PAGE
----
HR Wallingford and the University of Rostock are conducting a research on the development of scour on offshore substation jacket foundations located in the German part of the North Sea.
The new research, funded by the German government, includes two models of steel jacket foundations at a scale of 1:60.
Dr. Peter Menzel, from the Sediment Transport Research Group at the Chair for Ocean Engineering at the University of Rostock, said: “The data we are gathering in HR Wallingford’s world-leading facilities is deepening our understanding of the effects of scour on offshore substation jackets in the German sector of the North Sea where substantial offshore wind development is both ongoing and being planned.”
Offshore wind farms are getting bigger and increasingly being located farther in deeper waters, which creates new challenges for their design, maintenance and operation, HR Wallingford said, adding that the key for the wind farm to work well is the offshore substation.
According to the company, the hub of an offshore wind farm’s energy export, connecting each wind turbine to the grid, the stability and integrity of the substation jacket and its cables is vital for successful operation. Failure or damage of the substation could mean lost transmission for the entire wind farm, with repair costs and loss of revenue running to tens of millions of Euros.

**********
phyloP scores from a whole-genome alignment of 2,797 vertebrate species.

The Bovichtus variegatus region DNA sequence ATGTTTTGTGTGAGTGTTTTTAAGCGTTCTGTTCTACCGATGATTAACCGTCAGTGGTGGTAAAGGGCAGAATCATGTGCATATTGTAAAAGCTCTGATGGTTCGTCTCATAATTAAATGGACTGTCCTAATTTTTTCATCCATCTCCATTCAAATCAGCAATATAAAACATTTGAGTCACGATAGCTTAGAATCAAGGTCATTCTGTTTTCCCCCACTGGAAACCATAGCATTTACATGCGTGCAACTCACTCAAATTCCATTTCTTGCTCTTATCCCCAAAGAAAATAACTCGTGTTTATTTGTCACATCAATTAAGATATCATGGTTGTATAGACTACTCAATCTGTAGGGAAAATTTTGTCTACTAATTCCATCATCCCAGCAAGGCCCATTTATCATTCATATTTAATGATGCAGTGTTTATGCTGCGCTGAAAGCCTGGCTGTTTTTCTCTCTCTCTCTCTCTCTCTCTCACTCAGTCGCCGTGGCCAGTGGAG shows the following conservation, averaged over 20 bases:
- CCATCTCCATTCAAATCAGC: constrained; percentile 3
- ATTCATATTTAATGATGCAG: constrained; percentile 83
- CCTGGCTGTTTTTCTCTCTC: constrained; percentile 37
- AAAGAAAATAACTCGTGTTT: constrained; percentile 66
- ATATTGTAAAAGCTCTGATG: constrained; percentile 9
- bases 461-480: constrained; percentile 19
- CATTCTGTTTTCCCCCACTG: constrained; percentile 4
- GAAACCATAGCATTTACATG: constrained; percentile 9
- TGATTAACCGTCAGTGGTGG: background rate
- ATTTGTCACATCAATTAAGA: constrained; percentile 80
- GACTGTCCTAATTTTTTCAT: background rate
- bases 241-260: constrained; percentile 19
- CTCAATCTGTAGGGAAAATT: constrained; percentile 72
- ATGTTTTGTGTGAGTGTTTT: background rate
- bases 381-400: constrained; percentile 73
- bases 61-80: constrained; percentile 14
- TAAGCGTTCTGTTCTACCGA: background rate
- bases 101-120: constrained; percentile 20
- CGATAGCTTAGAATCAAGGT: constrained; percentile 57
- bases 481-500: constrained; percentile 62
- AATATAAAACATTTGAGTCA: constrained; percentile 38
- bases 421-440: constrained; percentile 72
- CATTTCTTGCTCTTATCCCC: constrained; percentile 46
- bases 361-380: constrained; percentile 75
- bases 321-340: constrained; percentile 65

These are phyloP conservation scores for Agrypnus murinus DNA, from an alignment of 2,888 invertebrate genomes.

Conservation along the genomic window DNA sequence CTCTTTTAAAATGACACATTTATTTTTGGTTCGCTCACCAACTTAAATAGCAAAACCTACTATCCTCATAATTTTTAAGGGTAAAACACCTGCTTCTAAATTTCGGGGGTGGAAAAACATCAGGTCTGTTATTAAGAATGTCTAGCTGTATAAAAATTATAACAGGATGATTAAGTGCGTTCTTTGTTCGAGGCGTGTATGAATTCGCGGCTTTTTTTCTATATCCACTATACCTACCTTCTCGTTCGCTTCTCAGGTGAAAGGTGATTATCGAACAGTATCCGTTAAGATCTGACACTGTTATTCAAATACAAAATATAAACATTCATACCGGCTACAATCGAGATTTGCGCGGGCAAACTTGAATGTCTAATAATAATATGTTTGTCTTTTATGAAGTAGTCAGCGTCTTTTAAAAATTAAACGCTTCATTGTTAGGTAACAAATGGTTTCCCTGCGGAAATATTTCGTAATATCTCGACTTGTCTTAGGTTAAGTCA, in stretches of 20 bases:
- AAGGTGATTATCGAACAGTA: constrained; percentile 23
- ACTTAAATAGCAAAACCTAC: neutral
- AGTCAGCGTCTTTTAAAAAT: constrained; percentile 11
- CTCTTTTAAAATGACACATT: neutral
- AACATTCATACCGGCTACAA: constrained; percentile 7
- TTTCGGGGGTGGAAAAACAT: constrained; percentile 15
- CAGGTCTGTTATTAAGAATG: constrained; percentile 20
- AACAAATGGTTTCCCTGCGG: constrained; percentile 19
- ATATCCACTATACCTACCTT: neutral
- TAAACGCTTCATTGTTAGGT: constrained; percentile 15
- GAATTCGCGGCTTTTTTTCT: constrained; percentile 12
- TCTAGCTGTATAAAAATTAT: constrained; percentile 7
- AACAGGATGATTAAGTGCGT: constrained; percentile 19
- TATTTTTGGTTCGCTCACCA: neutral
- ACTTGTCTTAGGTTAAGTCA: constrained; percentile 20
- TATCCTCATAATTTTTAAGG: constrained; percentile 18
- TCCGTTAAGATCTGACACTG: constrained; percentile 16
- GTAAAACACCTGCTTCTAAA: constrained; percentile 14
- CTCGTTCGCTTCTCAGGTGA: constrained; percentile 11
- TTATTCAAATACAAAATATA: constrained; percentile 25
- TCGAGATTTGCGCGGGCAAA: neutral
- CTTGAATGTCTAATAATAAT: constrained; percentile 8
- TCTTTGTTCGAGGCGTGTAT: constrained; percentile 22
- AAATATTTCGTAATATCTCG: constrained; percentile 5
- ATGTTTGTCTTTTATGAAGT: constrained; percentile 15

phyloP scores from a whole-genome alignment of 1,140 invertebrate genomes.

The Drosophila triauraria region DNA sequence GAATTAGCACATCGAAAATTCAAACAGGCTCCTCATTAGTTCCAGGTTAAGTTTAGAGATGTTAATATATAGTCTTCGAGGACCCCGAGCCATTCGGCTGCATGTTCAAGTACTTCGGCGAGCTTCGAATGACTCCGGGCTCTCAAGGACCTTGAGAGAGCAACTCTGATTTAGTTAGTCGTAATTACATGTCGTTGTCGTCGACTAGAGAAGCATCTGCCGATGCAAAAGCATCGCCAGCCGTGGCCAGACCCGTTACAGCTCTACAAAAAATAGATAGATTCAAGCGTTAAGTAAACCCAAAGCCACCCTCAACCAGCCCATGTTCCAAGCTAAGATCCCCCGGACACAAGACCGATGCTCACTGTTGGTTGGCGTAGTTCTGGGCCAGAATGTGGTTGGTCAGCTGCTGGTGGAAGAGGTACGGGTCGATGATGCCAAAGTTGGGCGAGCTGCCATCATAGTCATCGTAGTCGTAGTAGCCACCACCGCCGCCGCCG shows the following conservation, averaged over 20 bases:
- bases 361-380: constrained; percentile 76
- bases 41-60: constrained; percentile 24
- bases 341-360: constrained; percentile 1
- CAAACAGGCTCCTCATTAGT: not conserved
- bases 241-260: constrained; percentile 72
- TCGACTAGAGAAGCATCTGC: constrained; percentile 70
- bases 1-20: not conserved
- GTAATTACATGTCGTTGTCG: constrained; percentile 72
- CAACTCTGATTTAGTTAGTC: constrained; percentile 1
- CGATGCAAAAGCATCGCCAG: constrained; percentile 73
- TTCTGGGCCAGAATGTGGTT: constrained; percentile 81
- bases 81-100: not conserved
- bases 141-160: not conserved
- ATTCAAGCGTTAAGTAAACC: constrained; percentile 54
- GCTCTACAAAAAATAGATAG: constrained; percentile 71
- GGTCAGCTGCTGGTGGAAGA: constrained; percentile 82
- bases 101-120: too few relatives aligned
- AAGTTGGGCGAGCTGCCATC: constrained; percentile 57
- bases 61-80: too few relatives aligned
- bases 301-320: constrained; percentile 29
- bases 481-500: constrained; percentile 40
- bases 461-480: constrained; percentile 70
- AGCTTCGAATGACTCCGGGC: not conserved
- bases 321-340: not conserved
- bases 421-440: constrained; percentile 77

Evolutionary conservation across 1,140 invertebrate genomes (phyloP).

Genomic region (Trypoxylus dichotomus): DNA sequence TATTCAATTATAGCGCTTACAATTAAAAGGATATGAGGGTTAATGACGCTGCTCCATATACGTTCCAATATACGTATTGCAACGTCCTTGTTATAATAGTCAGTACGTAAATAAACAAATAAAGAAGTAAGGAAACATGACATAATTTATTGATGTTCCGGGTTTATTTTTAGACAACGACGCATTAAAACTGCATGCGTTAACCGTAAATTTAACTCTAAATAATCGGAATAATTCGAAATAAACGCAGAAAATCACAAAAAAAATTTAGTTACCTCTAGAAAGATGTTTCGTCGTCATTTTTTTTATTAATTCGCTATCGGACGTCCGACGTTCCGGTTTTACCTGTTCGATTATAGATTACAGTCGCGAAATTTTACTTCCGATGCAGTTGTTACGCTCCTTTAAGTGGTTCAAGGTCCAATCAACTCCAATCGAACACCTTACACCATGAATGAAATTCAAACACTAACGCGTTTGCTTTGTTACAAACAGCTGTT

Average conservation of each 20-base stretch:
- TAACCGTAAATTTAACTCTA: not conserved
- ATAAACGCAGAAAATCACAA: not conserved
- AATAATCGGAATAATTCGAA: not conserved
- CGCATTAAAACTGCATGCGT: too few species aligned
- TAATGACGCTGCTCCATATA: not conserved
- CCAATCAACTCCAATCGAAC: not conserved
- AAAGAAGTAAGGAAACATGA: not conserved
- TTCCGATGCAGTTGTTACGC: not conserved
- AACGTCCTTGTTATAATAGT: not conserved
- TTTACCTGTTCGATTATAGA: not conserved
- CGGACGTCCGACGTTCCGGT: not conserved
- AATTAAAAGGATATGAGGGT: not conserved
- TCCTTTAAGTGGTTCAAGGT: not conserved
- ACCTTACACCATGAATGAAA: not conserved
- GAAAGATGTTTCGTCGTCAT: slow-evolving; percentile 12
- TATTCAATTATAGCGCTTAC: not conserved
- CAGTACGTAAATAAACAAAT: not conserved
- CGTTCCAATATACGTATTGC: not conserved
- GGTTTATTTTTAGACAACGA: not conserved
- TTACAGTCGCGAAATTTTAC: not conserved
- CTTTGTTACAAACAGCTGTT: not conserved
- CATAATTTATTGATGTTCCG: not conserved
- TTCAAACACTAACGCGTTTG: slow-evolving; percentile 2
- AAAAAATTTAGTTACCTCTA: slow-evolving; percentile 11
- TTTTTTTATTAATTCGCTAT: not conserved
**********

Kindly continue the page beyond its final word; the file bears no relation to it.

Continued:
Physical model tests allow for the effects of scour to be accurately assessed under realistic conditions in the laboratory, which can be used to inform and optimize jacket design, HR Wallingford said.
Prof. Richard Whitehouse, Chief Technical Director, Sediment Dynamics at HR Wallingford, said: “Studying the time development of scour around substation jacket foundations allows us to build on our existing knowledge of marine scour processes to the design benefit and operational management of offshore wind farms.”
The results of the scour research will be published following the completion of the program.
Images: HR Wallingford